Posts tagged ‘legaleagle’


Flash-loan attacks, also LegalEagle on crypto

If you type “flash” into the search box on good ol’ Web3 Is Going Just Great, it’s very likely that you’ll get a lot of hits; at the moment there are nearly a dozen just in the last two months.

I haven’t studied these all in detail, but I think I can outline a representative flash-loan attack in enough detail and generality to be instructive and/or amusing.

Consider this small recipe, embodied as a piece of code:

  1. For a small fee, borrow a jillion FooCoins for a very small period of time, like the time that this program will take to run.
  2. Use those FooCoins to purchase 51% of the FooAdmin coins that determine who gets to vote on actions of the FooDAO (Distributed Autonomous Organization).
  3. Having control of the FooDAO, transfer all of the five-jillion FooCoins owned by the DAO to yourself.
  4. Sell the FooAdmin coins purchased in (2), for some amount of FooCoins, probably less than a jillion, maybe zero, I’m not clear on this part, see below.
  5. Pay back the jillion FooCoins borrowed in (1).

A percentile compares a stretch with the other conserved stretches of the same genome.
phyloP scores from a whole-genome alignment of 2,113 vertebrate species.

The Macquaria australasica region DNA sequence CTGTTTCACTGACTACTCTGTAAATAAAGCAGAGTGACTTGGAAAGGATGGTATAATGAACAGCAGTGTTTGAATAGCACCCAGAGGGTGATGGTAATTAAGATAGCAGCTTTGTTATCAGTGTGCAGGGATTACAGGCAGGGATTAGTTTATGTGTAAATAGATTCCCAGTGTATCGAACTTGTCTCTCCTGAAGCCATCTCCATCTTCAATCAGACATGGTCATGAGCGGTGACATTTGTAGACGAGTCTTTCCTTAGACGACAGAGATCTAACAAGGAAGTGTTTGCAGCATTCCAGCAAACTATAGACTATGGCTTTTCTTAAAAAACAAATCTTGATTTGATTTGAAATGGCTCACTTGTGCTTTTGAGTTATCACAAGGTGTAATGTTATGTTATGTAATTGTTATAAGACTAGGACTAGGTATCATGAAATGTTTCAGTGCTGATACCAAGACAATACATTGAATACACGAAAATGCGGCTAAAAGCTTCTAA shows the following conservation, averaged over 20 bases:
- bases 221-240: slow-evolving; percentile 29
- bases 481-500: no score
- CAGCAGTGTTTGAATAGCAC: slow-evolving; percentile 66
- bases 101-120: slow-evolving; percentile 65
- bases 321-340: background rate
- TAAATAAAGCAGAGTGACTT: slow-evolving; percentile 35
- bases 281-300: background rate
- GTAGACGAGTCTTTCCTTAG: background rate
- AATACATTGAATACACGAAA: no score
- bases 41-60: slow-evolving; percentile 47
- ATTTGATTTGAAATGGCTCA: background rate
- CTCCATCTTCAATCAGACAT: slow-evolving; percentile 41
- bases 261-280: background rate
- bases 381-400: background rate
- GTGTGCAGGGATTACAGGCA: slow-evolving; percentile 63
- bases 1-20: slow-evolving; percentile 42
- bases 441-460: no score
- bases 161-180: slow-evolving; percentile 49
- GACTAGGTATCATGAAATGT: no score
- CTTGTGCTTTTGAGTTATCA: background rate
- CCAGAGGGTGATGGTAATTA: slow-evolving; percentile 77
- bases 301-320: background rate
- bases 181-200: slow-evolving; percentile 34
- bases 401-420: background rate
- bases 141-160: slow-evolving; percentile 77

6. Make off with a net profit of four-jillion FooCoins, minus the small fee in (1), plus the possible proceeds from selling the empty husk in (4).

One interesting fact about this is that every step appears to be using some feature of the overall system exactly as it was intended to be used: there are no stolen passwords, no impersonation, no stack overflows. Prosecutions or lawsuits seem relatively unlikely; it would be interesting to see how one goes!

Another interesting fact about this is that it’s basically the way that Mitt Romney and other “Vulture Capitalists” got rich: find a company whose assets are worth more than it would take to buy the company, get a loan, buy the company, sell off the assets, pay off the loan, and profit, leaving an empty husk of a company behind.

Only it’s much, much faster.

People have talked about various ways to keep these things from working: